Simon is on a panel this week for the inaugural APSCo Conference to discuss how diversity and inclusion is closing the talent gap, and the opportunities in untapped talent pools from diverse workforces across mature aged workers, indigenous peoples, people with disability, and women in tech. It’s an interesting and timely topic.
Just this week on Q&A there was discussion about the Federal Budget and the initiatives for women. There was a particularly heart-wrenching question from an audience member, a woman in her 50s, who had experienced divorce, poverty, unemployment and homelessness (in that order).
And it’s not the first time the government has been criticized for a budget that largely ignores women’s issues. 2020 was practically a repeat, with stories like this one from the Guardian again sharing the plight of older women sliding into poverty, languishing on Centrelink for the years prior to being able to access the pension, being required to undertake compulsory volunteering and suffering poor health with little ability to make significant change in their lives.
At the same time, women in mid-life are demanding to be heard and seen. Take a quick look at Twitter or Instagram and you will see us, advocating for more information about menopause, talking about sex and sexuality, and raising awareness of the double whammy of ageism and sexism (hit me up if you want suggestions on who to follow).
Today I came across an interview with Bonnie Marcus, the author of “Not Done Yet!: How Women over 50 Regain Their Confidence and Claim Workplace Power”. And it initially made me irritated.
The advice to women was pretty much along the lines of ‘be more confident’, ‘value yourself’, ‘talk more about your successes’ and ‘know your value proposition’. Now, I haven’t read the book, just the interview. So I admit that sometimes these things can take authors out of context. But it seems to me that this squarely puts the responsibility for tackling structural ageism, and gendered ageism back on the people who are being directly affected by it. And that’s not only unfair but also an impossible ask. It doesn’t matter how confident I am of my value if I can’t even get an interview because of my age. Or if ageist stereotypes hinder my progression, or if my industry doesn’t value people over 45.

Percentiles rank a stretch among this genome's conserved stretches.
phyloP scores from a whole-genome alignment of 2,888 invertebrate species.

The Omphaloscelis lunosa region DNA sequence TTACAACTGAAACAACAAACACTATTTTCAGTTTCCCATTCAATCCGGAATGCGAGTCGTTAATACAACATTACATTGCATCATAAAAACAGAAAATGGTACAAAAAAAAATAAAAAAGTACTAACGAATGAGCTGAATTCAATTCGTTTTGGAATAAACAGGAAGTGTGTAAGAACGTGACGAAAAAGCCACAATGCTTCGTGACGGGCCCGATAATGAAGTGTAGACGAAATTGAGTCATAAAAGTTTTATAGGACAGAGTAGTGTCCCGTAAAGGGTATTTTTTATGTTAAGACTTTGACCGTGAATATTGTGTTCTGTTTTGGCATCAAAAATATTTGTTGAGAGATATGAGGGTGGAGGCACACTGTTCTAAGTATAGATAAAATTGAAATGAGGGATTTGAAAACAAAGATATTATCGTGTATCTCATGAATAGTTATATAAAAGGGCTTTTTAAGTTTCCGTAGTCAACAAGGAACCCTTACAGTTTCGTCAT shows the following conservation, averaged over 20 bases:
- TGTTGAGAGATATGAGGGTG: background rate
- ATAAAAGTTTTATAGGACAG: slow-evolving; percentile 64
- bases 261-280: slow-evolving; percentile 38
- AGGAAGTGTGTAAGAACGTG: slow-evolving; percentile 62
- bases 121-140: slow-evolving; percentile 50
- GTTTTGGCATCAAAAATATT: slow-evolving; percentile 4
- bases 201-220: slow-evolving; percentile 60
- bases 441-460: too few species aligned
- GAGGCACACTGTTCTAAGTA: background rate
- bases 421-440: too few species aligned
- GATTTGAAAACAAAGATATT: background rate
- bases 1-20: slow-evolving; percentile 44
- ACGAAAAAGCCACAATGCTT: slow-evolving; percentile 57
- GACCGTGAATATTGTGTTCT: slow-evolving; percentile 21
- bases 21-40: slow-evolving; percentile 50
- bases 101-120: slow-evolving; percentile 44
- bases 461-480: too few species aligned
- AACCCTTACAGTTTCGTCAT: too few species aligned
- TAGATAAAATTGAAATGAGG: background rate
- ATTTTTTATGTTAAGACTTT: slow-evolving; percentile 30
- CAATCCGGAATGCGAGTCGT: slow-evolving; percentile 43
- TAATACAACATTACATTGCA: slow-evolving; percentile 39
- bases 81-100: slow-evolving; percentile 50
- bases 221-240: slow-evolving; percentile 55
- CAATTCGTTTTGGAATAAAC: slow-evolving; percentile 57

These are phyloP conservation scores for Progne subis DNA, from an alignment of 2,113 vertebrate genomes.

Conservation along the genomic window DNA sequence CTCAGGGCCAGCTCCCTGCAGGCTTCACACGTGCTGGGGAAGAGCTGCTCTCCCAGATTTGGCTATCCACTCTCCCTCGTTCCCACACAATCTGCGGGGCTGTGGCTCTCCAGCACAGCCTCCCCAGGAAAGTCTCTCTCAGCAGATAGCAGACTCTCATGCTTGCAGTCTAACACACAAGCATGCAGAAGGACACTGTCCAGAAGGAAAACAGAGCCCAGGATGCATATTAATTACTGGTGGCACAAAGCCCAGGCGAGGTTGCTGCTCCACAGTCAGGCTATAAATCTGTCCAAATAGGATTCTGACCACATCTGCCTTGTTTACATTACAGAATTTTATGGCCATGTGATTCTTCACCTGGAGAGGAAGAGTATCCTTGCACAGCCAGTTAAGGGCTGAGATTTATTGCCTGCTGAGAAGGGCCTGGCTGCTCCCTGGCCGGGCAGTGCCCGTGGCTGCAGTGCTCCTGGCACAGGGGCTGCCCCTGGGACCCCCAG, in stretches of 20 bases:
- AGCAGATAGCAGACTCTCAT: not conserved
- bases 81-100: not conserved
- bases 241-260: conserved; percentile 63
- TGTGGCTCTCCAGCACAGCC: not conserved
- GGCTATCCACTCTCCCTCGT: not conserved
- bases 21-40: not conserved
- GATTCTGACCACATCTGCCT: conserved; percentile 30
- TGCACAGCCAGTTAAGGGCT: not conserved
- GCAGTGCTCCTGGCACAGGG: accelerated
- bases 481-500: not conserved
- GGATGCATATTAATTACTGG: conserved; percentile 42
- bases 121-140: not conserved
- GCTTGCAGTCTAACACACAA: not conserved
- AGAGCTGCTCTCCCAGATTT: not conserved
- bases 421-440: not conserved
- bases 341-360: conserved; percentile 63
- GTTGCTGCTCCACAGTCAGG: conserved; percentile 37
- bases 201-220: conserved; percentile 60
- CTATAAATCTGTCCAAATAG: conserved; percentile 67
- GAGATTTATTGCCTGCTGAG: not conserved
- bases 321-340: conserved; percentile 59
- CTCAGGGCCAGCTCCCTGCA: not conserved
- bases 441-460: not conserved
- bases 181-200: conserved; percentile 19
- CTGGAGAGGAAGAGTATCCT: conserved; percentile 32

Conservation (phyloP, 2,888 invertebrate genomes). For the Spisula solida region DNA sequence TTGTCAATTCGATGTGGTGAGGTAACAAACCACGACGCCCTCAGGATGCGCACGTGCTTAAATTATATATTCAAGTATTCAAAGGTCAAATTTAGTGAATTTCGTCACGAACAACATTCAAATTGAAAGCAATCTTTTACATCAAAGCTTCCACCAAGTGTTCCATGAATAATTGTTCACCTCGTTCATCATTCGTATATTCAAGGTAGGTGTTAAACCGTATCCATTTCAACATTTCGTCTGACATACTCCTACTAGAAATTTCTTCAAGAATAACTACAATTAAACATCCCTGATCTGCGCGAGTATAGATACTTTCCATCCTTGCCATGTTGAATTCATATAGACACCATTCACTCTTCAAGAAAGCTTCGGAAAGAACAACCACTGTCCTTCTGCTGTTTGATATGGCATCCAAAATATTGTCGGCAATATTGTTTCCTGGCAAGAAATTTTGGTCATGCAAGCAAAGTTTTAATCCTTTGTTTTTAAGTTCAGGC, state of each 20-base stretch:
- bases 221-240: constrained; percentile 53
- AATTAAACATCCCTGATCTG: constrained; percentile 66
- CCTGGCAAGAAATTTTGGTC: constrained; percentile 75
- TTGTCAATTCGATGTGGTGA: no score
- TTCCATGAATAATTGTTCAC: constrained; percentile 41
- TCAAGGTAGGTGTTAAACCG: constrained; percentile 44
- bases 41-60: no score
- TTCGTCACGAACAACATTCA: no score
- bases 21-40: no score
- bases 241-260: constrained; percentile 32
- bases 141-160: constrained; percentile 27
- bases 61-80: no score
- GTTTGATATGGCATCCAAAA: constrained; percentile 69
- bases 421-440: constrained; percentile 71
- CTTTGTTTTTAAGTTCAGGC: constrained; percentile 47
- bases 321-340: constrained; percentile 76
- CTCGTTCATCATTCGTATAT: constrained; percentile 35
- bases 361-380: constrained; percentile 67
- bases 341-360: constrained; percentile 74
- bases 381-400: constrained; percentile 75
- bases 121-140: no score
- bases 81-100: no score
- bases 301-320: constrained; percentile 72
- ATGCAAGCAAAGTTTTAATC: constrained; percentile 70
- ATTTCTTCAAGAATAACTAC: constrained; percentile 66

A great first step for workplaces is to widen our idea of diversity to include age-diversity. Intergenerational workplaces naturally challenge ageism. Start thinking about your hiring (and firing) practices – are you bringing on people from a range of backgrounds, abilities and ages? Are your practices inherently biased? What could you do differently?
Don’t get me wrong, the book’s advice wasn’t really all bad. It is good to know your own value and not internalise ageist tropes that define anyone older as unproductive, expensive, hard to train and tech-challenged. It is worthwhile maximising your chances in a competitive work environment. Being on the receiving end of ageism can be demoralising and a huge blow to your confidence. And it’s true that thinking negatively about yourself can affect your longterm health and of course, how you feel about yourself in the workplace and subsequently, how others see you too.
But it still irks me that confidence is marketed to mid-life women as the way to tackle built-in ageism and sexism. Especially when we’re likely to be the ones who are supporting and nurturing our children, their children, our parents and our partners, this advice just rubs me the wrong way. Women are much more likely to downplay their skills and abilities. So perhaps the advice should be to just resist the urge to downplay and cultivate the ability to present yourself as totally awesome!
If this topic is of interest, Simon and the panel will explore this and more at the conference. Check it out.